Plenty of information about sights and suggestions for places to eat and activities.

Better than Rough Guide for detail and maps although fewer colour pictures. 

Easy to use. Maps of Malta, Gozo and Comino in front and back covers show towns and villages and main roads. Plenty of larger scale town plans in the text showing accommodation, places to eat and major attractions.

Brief section at the front identifying main must-sees. A reasonable amount of information about the different places and what to do and see. Most sites covered and a reasonable amount of information on each. Some nice colour pictures.

Small size means can be slipped into a pocket easily. My main criticism is that there is little information about history, culture and background (including health and language). 

I’ve not used these before but bought a second hand copy from Amazon for 1p plus postage.

Reasonable maps of Malta and Gozo in the atlas section at the back and also plans of Valletta and Sliema. Interesting section on walks and tours with map and reasonable directions. These cover town walks as well as countryside.

Main section is geared to telling you what to do and see in a set number of days, with a bit more information about the identified places. This approach works for some people but not for us as insufficient time seems to be allowed for the sightseeing and too much time on coffee, lunch and wining and dining. I felt that coverage was thin, although their ‘don’t miss places’ at the start of each section are covered in detail with some good colour photographs. There is a certain amount of information about where to stay and eat.

The background pages in the Magazine section at the front are presented in a tricksy manner more geared to the youngsters than the oldies. I found this section irritating.

The jury is out on this one. It has some good points. Either get from the library or buy cheap. 

I have always been a fan of Eyewitness Guides, but this is the first in their Top 10 series that I have used. For each of the headings there is a list of the top 10 sites or things to do. This means there is a lot of repetition as sites are listed under several different headings.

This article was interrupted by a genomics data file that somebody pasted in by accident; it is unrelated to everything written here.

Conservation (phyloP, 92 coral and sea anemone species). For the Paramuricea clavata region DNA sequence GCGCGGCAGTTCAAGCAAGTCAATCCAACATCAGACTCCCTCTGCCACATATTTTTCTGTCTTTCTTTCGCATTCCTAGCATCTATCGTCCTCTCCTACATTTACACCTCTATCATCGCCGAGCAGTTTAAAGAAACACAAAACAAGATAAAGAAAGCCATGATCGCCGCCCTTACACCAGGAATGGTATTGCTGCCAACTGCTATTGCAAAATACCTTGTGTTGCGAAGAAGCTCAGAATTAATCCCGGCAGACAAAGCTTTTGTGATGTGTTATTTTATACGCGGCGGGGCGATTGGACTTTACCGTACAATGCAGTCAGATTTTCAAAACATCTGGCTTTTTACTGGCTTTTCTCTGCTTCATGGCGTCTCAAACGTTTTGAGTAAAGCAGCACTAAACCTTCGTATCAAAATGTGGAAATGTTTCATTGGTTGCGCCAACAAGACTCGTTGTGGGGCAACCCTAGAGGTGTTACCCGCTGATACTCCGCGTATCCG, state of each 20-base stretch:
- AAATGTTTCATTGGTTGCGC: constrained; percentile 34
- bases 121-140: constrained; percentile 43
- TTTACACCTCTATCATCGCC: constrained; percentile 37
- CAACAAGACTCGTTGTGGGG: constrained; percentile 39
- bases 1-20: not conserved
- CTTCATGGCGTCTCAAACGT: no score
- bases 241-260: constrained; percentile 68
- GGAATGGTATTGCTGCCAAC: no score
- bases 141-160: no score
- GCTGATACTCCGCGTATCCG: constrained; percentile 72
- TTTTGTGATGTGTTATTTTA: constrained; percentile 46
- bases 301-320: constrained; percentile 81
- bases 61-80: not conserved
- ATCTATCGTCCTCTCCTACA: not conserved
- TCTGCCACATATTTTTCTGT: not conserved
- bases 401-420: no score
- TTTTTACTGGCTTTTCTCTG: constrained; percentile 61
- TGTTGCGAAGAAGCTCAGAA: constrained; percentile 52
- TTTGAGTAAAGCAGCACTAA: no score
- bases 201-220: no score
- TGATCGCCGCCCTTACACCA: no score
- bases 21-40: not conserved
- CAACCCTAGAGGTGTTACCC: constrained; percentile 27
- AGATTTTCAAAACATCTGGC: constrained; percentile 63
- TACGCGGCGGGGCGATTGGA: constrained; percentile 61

To give two examples: HalSaflieni (Hypogeum) is listed under Malta and Gozo highlights, Temples and Ancient Sites, Around Southern Malta and also has a two page spread. Azure Window is listed under Around Gozo and Comino, Dwejra and Top 10 diving and snorkelling sites.

Very often the information is similar for each of the listings.

There is little information about history and culture of the islands or getting around.

There is a small scale map in the front cover which marks towns and villages and shows main roads. The pull out laminated map in the back is the same scale. This is adequate for planning but would be useless for navigating once on the island. It does have a map of Valletta, Senglea and Vittoriosa and part of Sliema. There are a few basic street plans showing the location of the listed sites for some towns.

There are also suggestions how to spend one or two days in each place. There is a brief section at the back with suggestions for accommodation.

I was very disappointed in this book. I felt it is geared at the lazy traveller who wants to be told what the must sees are and what to do. Don’t waste your money. There are better books around.

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This review is solely based on the opinion of a Silver Travel Advisor member and not of Silver Travel Advisor Ltd.